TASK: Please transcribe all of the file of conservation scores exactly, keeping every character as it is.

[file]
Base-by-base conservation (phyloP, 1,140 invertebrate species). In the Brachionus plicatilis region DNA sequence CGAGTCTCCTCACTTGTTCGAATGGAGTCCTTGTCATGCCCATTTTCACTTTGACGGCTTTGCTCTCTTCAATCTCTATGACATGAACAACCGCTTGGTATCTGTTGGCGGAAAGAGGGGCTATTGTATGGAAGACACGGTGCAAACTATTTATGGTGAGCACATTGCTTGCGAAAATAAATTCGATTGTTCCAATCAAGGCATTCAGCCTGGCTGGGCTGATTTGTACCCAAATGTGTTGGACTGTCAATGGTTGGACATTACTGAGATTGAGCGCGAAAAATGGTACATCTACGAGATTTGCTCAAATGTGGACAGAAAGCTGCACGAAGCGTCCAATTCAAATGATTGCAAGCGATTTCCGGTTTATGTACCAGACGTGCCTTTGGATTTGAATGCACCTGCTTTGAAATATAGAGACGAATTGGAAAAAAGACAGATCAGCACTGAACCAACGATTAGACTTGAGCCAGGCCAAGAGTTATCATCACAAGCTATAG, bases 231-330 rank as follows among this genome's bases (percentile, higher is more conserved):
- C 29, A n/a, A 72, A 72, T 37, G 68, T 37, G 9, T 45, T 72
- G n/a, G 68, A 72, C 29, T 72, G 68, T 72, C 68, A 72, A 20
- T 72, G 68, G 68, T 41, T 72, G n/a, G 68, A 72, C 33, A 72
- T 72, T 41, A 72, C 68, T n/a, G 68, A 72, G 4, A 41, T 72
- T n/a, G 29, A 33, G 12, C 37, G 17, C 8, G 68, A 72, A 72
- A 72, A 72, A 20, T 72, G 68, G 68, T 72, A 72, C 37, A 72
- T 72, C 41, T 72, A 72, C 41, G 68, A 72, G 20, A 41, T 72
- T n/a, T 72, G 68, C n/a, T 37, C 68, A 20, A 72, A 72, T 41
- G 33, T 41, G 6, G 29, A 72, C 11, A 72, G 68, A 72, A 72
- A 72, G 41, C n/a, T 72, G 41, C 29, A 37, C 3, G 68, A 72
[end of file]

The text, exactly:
Base-by-base conservation (phyloP, 1,140 invertebrate species). In the Brachionus plicatilis region DNA sequence CGAGTCTCCTCACTTGTTCGAATGGAGTCCTTGTCATGCCCATTTTCACTTTGACGGCTTTGCTCTCTTCAATCTCTATGACATGAACAACCGCTTGGTATCTGTTGGCGGAAAGAGGGGCTATTGTATGGAAGACACGGTGCAAACTATTTATGGTGAGCACATTGCTTGCGAAAATAAATTCGATTGTTCCAATCAAGGCATTCAGCCTGGCTGGGCTGATTTGTACCCAAATGTGTTGGACTGTCAATGGTTGGACATTACTGAGATTGAGCGCGAAAAATGGTACATCTACGAGATTTGCTCAAATGTGGACAGAAAGCTGCACGAAGCGTCCAATTCAAATGATTGCAAGCGATTTCCGGTTTATGTACCAGACGTGCCTTTGGATTTGAATGCACCTGCTTTGAAATATAGAGACGAATTGGAAAAAAGACAGATCAGCACTGAACCAACGATTAGACTTGAGCCAGGCCAAGAGTTATCATCACAAGCTATAG, bases 231-330 rank as follows among this genome's bases (percentile, higher is more conserved):
- C 29, A n/a, A 72, A 72, T 37, G 68, T 37, G 9, T 45, T 72
- G n/a, G 68, A 72, C 29, T 72, G 68, T 72, C 68, A 72, A 20
- T 72, G 68, G 68, T 41, T 72, G n/a, G 68, A 72, C 33, A 72
- T 72, T 41, A 72, C 68, T n/a, G 68, A 72, G 4, A 41, T 72
- T n/a, G 29, A 33, G 12, C 37, G 17, C 8, G 68, A 72, A 72
- A 72, A 72, A 20, T 72, G 68, G 68, T 72, A 72, C 37, A 72
- T 72, C 41, T 72, A 72, C 41, G 68, A 72, G 20, A 41, T 72
- T n/a, T 72, G 68, C n/a, T 37, C 68, A 20, A 72, A 72, T 41
- G 33, T 41, G 6, G 29, A 72, C 11, A 72, G 68, A 72, A 72
- A 72, G 41, C n/a, T 72, G 41, C 29, A 37, C 3, G 68, A 72